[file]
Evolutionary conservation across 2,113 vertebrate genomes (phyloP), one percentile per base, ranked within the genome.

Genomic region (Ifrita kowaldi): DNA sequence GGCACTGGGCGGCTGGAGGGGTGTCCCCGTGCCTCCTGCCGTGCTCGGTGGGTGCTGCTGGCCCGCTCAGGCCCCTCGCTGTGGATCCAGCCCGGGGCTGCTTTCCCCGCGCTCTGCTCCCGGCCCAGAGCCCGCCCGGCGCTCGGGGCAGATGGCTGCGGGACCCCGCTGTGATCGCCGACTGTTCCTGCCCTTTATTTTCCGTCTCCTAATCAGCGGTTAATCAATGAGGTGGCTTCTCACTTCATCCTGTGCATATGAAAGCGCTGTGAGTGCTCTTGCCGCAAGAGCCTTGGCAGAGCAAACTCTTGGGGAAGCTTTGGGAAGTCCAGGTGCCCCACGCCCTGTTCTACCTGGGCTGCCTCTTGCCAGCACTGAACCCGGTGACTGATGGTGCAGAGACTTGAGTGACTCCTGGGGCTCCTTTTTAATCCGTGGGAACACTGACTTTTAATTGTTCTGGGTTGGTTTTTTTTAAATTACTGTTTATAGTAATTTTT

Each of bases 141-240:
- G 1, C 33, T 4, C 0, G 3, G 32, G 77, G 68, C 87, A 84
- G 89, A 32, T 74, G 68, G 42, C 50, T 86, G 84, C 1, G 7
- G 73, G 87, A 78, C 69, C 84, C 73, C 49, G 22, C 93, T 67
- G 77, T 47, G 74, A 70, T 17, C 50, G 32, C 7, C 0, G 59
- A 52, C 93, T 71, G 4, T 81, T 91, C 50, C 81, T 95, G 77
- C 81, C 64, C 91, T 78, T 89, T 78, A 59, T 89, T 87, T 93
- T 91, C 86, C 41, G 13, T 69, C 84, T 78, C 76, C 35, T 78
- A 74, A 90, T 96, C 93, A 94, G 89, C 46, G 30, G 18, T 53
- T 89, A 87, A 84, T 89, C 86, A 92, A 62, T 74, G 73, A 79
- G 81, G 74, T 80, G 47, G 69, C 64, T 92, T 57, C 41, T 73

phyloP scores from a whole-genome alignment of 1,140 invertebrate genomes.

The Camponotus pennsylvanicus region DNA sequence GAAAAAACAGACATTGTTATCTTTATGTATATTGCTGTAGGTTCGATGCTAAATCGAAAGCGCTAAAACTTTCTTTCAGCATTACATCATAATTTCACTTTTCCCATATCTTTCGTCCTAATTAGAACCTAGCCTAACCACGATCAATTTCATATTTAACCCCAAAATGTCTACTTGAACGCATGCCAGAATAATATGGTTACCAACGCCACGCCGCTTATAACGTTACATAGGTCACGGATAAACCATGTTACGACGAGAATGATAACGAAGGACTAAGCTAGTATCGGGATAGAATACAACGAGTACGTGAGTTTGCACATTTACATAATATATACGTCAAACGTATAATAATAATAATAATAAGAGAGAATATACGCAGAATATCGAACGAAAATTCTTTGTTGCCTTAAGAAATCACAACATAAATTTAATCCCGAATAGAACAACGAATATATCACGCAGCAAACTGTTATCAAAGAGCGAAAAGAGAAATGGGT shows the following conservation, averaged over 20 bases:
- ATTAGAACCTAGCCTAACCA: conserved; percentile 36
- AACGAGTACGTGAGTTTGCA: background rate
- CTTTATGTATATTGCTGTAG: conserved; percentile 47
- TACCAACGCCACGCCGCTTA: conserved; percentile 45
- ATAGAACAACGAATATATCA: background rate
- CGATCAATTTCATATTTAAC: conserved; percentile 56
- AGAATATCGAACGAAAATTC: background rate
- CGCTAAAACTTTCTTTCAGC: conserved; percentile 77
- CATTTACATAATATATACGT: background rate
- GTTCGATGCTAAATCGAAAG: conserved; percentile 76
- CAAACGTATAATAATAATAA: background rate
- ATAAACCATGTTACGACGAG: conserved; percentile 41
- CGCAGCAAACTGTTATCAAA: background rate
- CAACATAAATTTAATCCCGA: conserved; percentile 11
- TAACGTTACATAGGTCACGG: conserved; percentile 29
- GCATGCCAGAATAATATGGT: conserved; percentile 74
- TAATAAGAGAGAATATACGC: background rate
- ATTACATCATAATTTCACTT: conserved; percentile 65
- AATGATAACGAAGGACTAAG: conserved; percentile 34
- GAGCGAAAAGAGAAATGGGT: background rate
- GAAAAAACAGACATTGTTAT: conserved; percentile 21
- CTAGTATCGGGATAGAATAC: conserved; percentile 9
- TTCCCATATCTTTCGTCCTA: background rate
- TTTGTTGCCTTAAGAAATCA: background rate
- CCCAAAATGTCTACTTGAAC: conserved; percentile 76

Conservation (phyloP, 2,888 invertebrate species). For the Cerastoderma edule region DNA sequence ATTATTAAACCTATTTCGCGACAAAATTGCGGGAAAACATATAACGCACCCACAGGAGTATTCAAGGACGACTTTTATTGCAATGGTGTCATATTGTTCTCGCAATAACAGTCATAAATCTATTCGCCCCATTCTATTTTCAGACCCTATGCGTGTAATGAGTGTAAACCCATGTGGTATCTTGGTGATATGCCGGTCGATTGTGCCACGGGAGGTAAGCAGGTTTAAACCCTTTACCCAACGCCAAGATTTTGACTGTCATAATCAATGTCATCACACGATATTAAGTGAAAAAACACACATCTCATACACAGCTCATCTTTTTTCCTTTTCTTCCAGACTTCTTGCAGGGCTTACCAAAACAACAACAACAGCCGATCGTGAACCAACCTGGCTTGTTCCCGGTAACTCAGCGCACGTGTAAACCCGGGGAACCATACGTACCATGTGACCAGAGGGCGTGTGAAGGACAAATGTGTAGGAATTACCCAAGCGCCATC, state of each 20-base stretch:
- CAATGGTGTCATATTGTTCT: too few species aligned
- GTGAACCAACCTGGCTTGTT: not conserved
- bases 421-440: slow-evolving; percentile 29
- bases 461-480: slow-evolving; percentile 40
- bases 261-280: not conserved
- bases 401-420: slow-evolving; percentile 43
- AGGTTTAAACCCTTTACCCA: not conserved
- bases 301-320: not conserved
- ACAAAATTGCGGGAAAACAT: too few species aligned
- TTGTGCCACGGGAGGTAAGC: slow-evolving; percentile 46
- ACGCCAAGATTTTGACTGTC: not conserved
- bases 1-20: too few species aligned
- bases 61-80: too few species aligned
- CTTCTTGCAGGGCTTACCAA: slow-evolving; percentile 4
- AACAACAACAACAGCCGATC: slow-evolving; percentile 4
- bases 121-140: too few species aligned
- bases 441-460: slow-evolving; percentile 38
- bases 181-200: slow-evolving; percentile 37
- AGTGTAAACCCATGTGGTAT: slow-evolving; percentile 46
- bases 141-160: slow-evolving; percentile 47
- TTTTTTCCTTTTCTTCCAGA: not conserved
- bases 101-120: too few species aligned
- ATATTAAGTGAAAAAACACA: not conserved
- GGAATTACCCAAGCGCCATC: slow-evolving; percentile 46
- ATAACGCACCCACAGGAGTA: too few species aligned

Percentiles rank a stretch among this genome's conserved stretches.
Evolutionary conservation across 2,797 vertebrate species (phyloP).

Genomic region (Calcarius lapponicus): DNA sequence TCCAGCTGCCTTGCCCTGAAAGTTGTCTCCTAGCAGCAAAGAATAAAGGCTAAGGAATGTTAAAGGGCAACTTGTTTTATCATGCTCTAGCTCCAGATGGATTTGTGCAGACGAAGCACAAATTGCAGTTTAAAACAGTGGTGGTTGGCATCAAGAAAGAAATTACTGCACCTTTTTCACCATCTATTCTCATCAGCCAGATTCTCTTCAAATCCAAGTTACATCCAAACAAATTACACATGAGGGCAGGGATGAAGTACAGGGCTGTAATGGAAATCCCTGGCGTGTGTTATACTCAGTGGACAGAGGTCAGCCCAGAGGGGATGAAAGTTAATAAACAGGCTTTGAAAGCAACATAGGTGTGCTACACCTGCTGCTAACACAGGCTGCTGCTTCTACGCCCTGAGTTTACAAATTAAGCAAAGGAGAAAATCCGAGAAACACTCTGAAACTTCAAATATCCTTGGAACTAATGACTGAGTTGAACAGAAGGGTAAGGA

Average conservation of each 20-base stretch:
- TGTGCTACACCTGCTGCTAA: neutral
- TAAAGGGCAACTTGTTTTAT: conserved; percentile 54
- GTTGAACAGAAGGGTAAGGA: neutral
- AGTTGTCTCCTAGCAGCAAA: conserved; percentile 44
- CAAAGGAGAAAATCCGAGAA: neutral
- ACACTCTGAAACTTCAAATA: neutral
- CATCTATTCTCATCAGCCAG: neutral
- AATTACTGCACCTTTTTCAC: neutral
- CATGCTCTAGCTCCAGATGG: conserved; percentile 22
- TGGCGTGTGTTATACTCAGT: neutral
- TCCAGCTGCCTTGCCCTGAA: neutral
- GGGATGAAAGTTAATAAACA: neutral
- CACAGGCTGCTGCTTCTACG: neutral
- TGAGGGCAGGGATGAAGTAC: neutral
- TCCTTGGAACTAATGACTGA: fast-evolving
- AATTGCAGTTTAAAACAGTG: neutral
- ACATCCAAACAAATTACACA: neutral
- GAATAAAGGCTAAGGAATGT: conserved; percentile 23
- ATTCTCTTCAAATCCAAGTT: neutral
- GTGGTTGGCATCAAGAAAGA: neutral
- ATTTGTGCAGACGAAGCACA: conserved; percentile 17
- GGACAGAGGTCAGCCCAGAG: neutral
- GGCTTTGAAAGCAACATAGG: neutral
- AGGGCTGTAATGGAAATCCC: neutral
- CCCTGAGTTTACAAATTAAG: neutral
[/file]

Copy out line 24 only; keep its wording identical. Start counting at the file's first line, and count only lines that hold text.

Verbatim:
- CATTTACATAATATATACGT: background rate